Quinn andJack Hugheswere serving up dinners and smiles for many of their biggest fans outside USA Hockey Arena in Plymouth, Michigan, on Friday.
As CJ’s Celebrity Curbside volunteers, Quinn of the Vancouver Canucks, and Jack of the New Jersey Devils, spent two hours handing out takeout orders during a meet-and-greet outside CJ’s Brewing Company at the arena.
At one point, there were as many as 70 cars in queue waiting for an opportunity to meet the Hughes’ brothers and retrieve their meal for the evening.
John Wroblewski, who coached Quinn and Jack at USA Hockey’s National Team Development Program, and USA Hockey media relations and broadcaster Pete Krupsky accompanied the brothers at the popular hangout after most arena events.
“It was just really cool to see a bunch of familiar faces and feel like a hockey community again,” Wroblewski said. “I think it was really neat to see a lot of people coming to grab dinner at 4:30 in the afternoon. There were so many kids and they wanted to see their heroes, Quinn and Jack, who were really unbelievable. They went to every car, signed autographs, and talked to those in each car.”
Since the NHL paused its season on March 12 due to concerns surrounding the coronavirus, Quinn and Jack have been living with their parents and youngest brother, Luke, in Michigan.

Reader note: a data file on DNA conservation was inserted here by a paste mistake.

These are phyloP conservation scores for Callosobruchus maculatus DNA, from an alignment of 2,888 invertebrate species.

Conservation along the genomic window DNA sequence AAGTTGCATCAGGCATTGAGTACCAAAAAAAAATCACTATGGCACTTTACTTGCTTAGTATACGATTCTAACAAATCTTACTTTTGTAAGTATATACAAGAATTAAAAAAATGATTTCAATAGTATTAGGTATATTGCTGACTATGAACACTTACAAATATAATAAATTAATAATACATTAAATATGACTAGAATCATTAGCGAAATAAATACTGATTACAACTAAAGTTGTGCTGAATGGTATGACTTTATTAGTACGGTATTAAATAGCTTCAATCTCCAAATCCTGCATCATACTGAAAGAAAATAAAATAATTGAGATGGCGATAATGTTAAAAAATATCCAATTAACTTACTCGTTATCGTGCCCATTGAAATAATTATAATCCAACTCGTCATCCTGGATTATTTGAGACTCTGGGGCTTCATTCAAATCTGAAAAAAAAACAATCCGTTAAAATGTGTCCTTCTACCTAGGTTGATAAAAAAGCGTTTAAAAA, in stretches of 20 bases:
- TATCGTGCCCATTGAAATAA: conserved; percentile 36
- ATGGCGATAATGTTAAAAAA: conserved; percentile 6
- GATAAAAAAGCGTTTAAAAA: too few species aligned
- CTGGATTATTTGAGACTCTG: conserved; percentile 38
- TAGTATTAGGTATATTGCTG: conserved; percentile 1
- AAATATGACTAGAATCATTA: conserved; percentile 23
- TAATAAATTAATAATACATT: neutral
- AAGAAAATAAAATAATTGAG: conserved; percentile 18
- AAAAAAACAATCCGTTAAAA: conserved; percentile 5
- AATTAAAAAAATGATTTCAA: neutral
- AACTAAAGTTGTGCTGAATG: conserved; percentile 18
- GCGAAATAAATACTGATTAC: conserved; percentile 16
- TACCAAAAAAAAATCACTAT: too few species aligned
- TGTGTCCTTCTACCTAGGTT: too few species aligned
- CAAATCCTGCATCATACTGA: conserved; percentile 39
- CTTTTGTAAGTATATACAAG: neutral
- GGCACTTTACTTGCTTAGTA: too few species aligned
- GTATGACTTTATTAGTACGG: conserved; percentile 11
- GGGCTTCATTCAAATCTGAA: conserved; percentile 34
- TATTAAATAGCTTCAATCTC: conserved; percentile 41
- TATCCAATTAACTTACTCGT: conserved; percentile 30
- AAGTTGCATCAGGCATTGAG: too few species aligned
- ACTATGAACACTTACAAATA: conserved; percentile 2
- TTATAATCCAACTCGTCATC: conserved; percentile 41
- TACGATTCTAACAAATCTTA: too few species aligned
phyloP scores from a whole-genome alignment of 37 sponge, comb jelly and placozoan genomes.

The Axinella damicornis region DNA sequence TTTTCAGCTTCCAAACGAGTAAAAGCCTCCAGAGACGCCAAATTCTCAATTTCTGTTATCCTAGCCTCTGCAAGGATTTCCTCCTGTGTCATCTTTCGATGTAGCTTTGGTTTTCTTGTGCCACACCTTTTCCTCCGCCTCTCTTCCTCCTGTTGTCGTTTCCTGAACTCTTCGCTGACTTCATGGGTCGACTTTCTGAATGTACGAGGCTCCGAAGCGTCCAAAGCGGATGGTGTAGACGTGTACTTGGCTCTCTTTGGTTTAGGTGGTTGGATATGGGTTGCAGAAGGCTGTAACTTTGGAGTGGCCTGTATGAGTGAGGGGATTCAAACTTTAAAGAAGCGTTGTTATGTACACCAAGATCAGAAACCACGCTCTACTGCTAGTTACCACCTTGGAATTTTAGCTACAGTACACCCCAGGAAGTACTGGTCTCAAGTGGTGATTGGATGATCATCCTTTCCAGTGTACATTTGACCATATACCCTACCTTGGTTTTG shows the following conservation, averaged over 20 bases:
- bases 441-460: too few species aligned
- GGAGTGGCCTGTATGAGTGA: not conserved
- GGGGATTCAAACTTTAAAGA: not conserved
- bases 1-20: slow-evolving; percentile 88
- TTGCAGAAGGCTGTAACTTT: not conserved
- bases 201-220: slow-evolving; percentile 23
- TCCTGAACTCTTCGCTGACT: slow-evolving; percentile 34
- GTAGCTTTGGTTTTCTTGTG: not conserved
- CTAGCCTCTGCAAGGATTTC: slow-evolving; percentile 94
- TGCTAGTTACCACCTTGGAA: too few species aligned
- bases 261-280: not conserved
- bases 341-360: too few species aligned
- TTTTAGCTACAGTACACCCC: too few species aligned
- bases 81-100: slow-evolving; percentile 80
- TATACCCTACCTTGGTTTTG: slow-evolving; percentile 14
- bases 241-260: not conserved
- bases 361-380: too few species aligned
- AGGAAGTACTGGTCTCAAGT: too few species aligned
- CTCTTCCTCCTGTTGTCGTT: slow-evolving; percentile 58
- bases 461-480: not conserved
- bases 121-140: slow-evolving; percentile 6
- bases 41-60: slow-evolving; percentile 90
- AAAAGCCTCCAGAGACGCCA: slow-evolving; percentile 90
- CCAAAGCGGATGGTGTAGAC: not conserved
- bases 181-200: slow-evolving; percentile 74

Quinn spent two seasons (2015-18) at the Program and ranks sixth among Program defensemen with 77 points (17 goals, 60 assists) in 122 games. He finished third in scoring at the University of Michigan with 29 points (five goals, 24 assists) in 37 games as a freshman in 2017-18 and was chosen No. 7 by the Canucks in the 2018 NHL Draft.
Quinn leads all NHL rookies with 45 assists and 53 points in 68 games this season and is considered by many a candidate to win the Calder Trophy as the NHL’s rookie of the Year. Jack has 21 points (seven goals, 14 assists) in 61 games.
“They were very attentive, and it was impressive,” Wroblewski said. “I know that’s something that they’re used to in their normal NHL lives and something they’re probably missing. It probably helped them feel a little bit more normal by getting to interact with the fans again.”
Jack spent two seasons (2017-19) at the NTDP and holds the Program career records for assists (154) and points (228) in 110 games. He was the fifth NTDP player chosen No. 1 in the NHL Draft (in 2019) and also was the first NTDP player to go directly from the draft to playing in the NHL with the Devils.
“It was really good to see the boys on their own, away from their families and get to see them as young men as opposed to the boys they were at the NTDP,” Wroblewski said. “Their growth and the conversations you could have … you’re talking to them like one of your friends.
“They just grow up so fast that they’ve got this level of maturity about them and you can have adult conversations with them. I think that we’ll all value our relationships more coming out of this (pandemic). If there’s any silver lining for myself, it’s how I’ll value the little things even more than I did before.”